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Doctor Perspectives on the Medical Headlines

Duke Health News

In past issues

  • Fish oil and AD
  • Say "No" to aspirin / ibuprofen mix
  • Battling AD - step by small step
  • Fish, the ultimate brain food
  • Arthritis Breakthroughs
  • Emphysema alternative

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  • Gleevec may be heart-toxic
  • Naproxen still rules
  • Mitral valve surgery
  • Cardiac benefits of fish oil not widely acknowledged in U.S.
  • Anemia is a risk factor for Executive Function Impairment
  • Red wine could help prevent Alzheimer's disease
  • Does vitamin D reduce pancreatic cancer risk?
  • Pancreatic cancer survival


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DUKE MEDICINE HEALTH NEWS - Get the Doctor Perspectives on the Medical Headlines

Health News comes to you from Duke Medicine -- one of the world's foremost authorities on health, with a leading medical center and school of medicine ranked among the top 10 nationwide by U.S.News & World Report

This 12 page monthly newletter keeps you informed on how the latest medical headlines affect your life.

Every story includes detailed yet easy-to-understand information from a source you can trust. Each issue delivers the latest developments in nutrition, gynecology, cardiology, aging, arthritis, preventive medicine, oncology, urology, and so much more.

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Doctors and other professionals at Duke Medicine attack the most complicated health problems through basic research and clinical practice and make the breakthroughs that "make the news." But we are equally committed to compassionate care for each patient we treat. Communicating with our patients and the public, helping them to understand their diseases and treatments, is central to compassionate care. Understanding relieves the burden of the unknown and moves us closer to a plan of action that best ensures health and well-being.




The Antioxidant Controversy

The controversy surrounding antioxidant supplements has soared to a new level.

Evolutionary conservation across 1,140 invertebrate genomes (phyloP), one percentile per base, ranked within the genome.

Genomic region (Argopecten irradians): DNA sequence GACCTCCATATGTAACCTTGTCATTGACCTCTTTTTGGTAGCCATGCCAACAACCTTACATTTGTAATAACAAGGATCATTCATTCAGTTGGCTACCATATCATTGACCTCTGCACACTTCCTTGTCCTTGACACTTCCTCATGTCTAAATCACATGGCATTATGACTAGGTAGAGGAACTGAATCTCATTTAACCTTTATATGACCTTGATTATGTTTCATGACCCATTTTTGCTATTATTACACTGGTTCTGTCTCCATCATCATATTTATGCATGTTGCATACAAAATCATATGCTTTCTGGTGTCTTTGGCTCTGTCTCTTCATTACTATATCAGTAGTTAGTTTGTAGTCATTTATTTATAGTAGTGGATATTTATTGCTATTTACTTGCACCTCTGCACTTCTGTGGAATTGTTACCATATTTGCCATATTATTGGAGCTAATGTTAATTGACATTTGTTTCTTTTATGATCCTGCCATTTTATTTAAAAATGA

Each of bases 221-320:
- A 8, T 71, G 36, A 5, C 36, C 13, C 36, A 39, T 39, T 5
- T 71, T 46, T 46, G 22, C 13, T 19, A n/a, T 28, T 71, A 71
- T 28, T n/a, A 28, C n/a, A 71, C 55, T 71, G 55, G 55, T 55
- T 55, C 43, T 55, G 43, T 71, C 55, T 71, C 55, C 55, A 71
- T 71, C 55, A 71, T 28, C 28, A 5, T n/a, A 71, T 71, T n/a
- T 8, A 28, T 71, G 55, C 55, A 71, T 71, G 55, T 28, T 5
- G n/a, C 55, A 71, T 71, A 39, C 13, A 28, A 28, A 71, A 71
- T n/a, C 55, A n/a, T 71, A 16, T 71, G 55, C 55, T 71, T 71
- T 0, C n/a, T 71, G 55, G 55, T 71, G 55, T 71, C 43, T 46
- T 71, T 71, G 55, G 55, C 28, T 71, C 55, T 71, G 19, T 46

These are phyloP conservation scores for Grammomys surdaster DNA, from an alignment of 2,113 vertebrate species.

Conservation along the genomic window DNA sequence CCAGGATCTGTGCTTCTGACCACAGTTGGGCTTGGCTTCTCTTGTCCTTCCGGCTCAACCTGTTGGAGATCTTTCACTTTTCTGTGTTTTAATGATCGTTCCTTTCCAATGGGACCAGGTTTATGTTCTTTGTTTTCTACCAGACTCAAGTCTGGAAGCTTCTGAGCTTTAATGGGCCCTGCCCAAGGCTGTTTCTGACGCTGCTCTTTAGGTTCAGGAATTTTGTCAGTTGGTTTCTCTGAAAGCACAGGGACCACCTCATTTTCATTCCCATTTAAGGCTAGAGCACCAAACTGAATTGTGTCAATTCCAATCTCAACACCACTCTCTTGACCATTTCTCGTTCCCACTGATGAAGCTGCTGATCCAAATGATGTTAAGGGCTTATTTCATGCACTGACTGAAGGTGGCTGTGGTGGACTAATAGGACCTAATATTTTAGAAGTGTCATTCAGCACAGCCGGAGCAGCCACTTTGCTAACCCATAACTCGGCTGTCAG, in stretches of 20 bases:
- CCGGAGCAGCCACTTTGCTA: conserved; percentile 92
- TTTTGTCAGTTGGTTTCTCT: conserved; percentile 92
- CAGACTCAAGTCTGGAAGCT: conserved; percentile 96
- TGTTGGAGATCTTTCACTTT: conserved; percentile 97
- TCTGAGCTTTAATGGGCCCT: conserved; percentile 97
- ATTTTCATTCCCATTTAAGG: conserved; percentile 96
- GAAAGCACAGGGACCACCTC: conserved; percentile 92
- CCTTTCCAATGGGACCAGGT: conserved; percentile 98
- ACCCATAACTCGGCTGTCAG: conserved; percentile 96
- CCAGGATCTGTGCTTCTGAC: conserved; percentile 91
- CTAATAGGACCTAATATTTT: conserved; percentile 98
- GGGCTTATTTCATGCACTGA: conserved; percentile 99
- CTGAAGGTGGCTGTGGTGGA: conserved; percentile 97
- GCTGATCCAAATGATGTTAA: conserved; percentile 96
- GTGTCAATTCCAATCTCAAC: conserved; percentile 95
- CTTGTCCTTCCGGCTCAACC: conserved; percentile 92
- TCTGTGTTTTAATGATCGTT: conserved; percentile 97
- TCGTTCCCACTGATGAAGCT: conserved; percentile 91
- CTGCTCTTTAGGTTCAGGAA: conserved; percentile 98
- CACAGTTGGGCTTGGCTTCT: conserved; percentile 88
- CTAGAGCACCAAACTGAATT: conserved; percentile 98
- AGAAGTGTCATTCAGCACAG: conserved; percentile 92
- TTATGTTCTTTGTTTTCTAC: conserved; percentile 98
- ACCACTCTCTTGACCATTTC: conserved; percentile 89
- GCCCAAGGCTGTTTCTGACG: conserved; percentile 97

A review of studies published in a recent issue of the Journal of the American Medical Association says that taking certain anti­oxidants as supplements provides no health benefits and might even increase the risk of death.....

Three Early-Warning Alzheimer’s Tests

Timelier detection can lead to longer and improved quality of life.

Researchers on three fronts have discovered new approaches that could lead to an early diagnosis of Alzheimer’s disease (AD), which now affects more than five million Americans —about 1.5 percent of the entire population....

Asthma Triggers and Treatments

Now, excess weight and obesity are also implicated in contributing to asthma attacks.

Asthma is a chronic condition that occurs when airways become inflamed and respond to irritating substances or allergens by narrowing. When this happens, less air reaches your lungs.If someone in your family has the condition, you are at greater risk for it. Asthma is more likely to appear during childhood, but it can first show up in your....

How to Prevent 500,000 Heart Attacks a Year

Widespread screening for CVD could pinpoint who's vulnerable.

Why is cardiovascular disease still the number one killer in the Western World when risk factors are well known and risk-reduction strategies are widely available? The Screening for Heart Attack Prevention and Education (SHAPE) Task Force has an answer....

New Strategies for Preventing Cancer

Recent meeting unveils some "do-it-yourself" tactics to help thwart the cancer monster.

Recent research is unraveling the promising role that diet, exercise, weight control and lifestyle choices play in keeping us healthy. At the Annual International Conference on Frontiers in Cancer Prevention Research, held by the American Association for Cancer Research last fall, scientists rolled out a number of studies aimed at helping the public forestall or decrease their cancer risk.

Confronting Age-Related Macular Degeneration

New drugs and treatments can retard progression of vision loss, though there is yet no definitive cure.

As we grow older, eyesight isn't what it used to be. Fortunately, eyeglasses or contact lenses can fix most garden-variety vision problems. But for many Americans, the solution isn't that simple. An estimated 1.75 million Americans age 40 and older have age-related macular degeneration (AMD), a disease that gradually and stealthily destroys central vision.